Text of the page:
a vessel that is connected with the external medium through a small orifice or tube called the neck.
A characteristic feature of an acoustic resonator is the ability to execute low-frequency natural oscillations having a wavelength substantially greater than the resonator’s dimensions. The fundamental (natural) frequency f0 of an acoustic resonator with a neck is calculated from the formula f0, where c is the speed of sound in air, S and l are the cross-sectional area and length of the tube, respectively, and V is the volume of the vessel. If an acoustic resonator is placed in a harmonic sound field whose frequency is equal to f0, vibrations are produced in the resonator that have an amplitude many times the amplitude of the sound field. In a nonharmonic sound field, an acoustic resonator responds only to oscillations having a frequency equal to the natural frequency of the resonator. Consequently, a set of resonators having different natural frequencies can be used to analyze sound.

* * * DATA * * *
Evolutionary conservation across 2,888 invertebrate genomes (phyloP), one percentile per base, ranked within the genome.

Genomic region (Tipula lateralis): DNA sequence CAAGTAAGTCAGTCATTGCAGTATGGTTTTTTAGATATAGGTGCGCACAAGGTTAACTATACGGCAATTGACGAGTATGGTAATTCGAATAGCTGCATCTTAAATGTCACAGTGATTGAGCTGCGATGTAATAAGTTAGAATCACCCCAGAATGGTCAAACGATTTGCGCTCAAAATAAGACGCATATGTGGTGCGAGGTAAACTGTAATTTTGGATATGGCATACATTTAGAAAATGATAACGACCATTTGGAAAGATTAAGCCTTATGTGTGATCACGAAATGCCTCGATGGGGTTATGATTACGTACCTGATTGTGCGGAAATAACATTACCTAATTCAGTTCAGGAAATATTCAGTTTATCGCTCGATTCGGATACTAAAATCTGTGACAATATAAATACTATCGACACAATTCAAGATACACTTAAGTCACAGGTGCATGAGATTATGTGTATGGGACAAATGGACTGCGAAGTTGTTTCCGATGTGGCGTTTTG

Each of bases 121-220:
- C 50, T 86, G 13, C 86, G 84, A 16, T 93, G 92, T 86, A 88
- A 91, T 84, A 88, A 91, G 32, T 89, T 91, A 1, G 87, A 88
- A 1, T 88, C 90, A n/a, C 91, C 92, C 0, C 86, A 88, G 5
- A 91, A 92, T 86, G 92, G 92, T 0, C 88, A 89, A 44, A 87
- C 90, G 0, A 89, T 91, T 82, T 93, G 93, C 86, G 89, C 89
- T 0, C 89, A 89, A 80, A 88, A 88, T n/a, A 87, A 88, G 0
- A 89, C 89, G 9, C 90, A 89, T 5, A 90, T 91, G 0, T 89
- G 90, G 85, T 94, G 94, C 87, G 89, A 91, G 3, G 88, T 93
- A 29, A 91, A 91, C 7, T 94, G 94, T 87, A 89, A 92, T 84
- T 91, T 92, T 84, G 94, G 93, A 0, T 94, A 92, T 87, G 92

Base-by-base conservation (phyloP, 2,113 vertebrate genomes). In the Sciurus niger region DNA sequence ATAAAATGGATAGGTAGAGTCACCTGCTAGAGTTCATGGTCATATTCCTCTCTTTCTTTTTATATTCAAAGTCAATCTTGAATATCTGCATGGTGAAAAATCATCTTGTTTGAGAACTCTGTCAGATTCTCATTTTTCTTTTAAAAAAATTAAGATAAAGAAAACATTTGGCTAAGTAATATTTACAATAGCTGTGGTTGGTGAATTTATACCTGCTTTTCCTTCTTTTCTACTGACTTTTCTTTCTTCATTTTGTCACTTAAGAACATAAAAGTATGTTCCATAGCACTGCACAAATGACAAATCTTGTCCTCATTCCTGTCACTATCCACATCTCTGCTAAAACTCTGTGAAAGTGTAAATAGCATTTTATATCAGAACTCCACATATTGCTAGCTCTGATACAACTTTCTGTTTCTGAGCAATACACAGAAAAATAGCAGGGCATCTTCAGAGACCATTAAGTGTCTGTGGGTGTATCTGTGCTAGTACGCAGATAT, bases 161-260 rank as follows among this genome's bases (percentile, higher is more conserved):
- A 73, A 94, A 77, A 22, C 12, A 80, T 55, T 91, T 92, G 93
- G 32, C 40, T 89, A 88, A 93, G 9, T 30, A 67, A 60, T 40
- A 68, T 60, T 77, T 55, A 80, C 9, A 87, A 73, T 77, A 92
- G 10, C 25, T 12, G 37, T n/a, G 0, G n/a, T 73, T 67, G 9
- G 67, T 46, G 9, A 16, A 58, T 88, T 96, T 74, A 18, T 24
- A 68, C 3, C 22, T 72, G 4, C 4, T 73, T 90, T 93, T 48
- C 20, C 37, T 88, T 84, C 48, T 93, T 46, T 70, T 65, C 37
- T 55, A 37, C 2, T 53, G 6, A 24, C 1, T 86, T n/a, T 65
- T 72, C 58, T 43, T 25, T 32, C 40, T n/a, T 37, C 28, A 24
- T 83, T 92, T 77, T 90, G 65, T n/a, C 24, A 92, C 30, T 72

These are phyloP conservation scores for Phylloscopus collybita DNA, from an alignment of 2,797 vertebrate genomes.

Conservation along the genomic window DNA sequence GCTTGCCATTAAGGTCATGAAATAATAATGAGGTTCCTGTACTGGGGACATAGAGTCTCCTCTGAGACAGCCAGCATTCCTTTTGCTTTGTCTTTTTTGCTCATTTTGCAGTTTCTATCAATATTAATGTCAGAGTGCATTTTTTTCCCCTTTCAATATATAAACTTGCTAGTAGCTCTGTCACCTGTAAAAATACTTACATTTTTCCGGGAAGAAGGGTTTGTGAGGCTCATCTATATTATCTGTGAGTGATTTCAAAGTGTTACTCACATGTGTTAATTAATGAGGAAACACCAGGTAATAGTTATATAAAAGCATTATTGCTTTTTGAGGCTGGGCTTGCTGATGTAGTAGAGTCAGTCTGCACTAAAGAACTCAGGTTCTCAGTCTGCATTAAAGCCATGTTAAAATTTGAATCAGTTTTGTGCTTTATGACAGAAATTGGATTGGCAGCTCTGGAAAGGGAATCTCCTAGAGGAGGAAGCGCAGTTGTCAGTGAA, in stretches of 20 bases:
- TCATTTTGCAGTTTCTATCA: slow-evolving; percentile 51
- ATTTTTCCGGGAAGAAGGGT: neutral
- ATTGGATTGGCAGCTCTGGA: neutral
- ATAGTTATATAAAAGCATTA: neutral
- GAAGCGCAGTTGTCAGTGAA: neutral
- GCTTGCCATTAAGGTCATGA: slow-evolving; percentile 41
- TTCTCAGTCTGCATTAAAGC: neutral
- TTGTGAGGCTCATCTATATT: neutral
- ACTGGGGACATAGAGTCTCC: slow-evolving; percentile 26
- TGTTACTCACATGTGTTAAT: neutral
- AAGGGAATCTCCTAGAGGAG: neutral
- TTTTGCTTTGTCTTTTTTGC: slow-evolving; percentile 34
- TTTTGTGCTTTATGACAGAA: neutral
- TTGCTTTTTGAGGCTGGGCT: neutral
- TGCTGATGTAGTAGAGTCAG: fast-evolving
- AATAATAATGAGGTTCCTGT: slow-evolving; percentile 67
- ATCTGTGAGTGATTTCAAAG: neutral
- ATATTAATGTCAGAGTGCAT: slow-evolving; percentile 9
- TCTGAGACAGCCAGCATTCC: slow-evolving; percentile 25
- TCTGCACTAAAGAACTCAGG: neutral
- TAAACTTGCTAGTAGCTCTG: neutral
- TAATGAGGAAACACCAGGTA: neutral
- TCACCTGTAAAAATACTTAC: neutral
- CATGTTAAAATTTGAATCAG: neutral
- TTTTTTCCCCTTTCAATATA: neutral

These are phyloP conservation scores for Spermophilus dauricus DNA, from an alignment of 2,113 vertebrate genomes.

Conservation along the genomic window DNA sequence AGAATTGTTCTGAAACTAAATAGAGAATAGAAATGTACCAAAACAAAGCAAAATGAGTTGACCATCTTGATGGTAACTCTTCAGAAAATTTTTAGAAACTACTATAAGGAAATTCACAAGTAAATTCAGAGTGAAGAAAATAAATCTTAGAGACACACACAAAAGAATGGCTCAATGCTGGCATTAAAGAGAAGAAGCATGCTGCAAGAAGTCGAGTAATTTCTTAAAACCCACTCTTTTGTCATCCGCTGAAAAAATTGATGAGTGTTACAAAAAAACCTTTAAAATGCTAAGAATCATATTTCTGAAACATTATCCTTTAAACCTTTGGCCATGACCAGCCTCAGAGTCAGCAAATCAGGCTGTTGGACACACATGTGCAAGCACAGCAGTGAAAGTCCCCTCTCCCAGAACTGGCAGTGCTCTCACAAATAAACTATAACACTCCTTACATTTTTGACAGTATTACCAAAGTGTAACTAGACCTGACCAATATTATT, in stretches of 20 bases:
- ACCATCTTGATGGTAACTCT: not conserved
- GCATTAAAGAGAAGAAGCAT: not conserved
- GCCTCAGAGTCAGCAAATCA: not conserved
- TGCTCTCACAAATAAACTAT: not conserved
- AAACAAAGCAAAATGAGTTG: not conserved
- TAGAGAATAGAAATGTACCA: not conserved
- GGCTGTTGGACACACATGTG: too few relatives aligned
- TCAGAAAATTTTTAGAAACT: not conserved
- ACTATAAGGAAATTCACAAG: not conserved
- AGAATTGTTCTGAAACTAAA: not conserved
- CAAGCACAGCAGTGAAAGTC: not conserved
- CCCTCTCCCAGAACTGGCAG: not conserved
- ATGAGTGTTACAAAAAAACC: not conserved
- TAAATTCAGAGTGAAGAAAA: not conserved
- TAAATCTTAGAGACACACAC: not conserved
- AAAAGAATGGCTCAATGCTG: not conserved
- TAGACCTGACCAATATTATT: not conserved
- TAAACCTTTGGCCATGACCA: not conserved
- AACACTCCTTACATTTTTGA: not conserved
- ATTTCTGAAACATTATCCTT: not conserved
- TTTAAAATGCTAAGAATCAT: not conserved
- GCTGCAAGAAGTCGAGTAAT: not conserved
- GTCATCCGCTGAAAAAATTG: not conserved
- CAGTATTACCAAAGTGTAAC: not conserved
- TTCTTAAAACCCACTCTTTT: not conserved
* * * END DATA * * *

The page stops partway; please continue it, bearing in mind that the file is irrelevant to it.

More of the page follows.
The amplitude of the oscillatory velocity in a resonator’s neck at f0 is high; consequently, when friction exists in the neck, a sound at this frequency is strongly absorbed. This property of an acoustic resonator is used to create acoustic resonance absorbers in architectural acoustics. Acoustic resonators are also used as resonance baffles to reduce the transmission of low-frequency noise along a sound duct. The low input impedance of an acoustic resonator in a sound duct wall at the frequency f0 will sharply alter the conditions for wave propagation at this frequency. Bubbles in a liquid and air cavities in certain other media, such as rubber, are also acoustic resonators, so that the presence of a large number of bubbles in water gives rise to strong sound absorption and interferes with the propagation of sound waves.
The theory of acoustic resonators was developed by H. Helmholtz and Lord Rayleigh.